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Be a shark-smart angler. Check out our shark-smart fishing guidelines.

Harvestable sharks fall into the following two groups of species:

 

Group 1 sharks (12 species) have no minimum size limit and include: 

Group 2 sharks (8 species) have a 54 inch (fork length) minimum size limit and include:

Bag and vessel limits for Group 1 and Group 2 sharks: The daily bag limit is one shark per person per day and there is an overlapping vessel limit of two sharks. This means that the maximum number of sharks that can be retained from a vessel is two sharks even if more than two anglers are on board.

Group 3 sharks are prohibited from harvest in state waters and include:

Gear Requirements

Lemon Shark aggregation

Hook and line only. Use of natural bait when using multiple hooks is prohibited.

Landing in Whole Condition Requirements

All sharks that are retained for use must remain in whole condition with heads, tails and fins attached until landed. Gilling and evisceration while on waters or in a fishing location is allowed. 

Shark-Smart Fishing

Help released sharks survive. Fish safe and Shark-Smart!

Shark survival: why it’s important

Sharks are apex predators that play an important role in marine ecosystems. Releasing sharks in a way that increases their chance of survival is an important step toward achieving and maintaining healthy, sustainable shark populations.

Prohibited species: Know before you go!

Negative shark encounters

Not every encounter with a shark is intentional or wanted. Sharks have been known to take fish off the line and even bite boat motors. These negative shark interactions are an unfortunate side effect of healthy and sustainable shark populations. While it may be unfavorable, the best way to avoid negative interactions with sharks is to move to another area and away from where shark activity is occurring.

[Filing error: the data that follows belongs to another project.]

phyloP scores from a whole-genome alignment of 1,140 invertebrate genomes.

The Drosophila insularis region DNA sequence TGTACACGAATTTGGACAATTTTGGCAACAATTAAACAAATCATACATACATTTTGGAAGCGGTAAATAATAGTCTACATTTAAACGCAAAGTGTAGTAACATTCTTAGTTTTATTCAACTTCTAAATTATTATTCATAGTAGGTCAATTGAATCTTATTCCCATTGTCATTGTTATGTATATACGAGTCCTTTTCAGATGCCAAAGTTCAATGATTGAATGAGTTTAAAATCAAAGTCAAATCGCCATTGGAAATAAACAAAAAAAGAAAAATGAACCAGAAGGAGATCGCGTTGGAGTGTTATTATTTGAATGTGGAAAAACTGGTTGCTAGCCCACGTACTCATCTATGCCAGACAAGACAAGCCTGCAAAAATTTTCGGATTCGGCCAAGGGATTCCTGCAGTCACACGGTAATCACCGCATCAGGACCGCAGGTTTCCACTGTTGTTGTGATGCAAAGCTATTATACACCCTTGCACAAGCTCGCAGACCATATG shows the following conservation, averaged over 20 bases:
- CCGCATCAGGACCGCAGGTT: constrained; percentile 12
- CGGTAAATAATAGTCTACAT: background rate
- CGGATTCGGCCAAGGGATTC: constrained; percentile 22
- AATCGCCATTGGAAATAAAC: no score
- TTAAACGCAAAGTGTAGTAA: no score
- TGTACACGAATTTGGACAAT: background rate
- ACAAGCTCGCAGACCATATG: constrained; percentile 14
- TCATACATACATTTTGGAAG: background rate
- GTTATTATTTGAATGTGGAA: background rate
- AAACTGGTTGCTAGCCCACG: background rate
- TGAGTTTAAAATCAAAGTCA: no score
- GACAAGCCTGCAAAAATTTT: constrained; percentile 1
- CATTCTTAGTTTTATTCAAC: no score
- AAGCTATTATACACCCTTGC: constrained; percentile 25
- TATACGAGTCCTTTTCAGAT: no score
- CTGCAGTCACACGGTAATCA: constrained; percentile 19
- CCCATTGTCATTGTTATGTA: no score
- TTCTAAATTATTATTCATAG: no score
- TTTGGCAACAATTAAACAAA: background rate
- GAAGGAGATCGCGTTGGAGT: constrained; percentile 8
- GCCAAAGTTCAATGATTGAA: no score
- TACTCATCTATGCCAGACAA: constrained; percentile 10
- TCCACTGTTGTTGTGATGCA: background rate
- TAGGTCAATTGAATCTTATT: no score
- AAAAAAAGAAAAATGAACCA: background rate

Shark-Smart tackle

Proper tackle is the first step in responsible catch-and-release shark fishing.

Shark-Smart handling and release

Sharks are powerful animals. Ensure the safety of both the angler and the shark by handling and releasing Shark-Smart.

Prepare

Location, location, location!

Fish Shark-Smart from a boat:

Fish Shark-Smart from the shore:

Fish Shark-Smart from a pier:

Sawfish

Sawfish are federally listed as endangered. Do not intentionally target, harass or unnecessarily handle a sawfish. Hooked sawfish should be released as quickly as possible.

Is that shark tagged?


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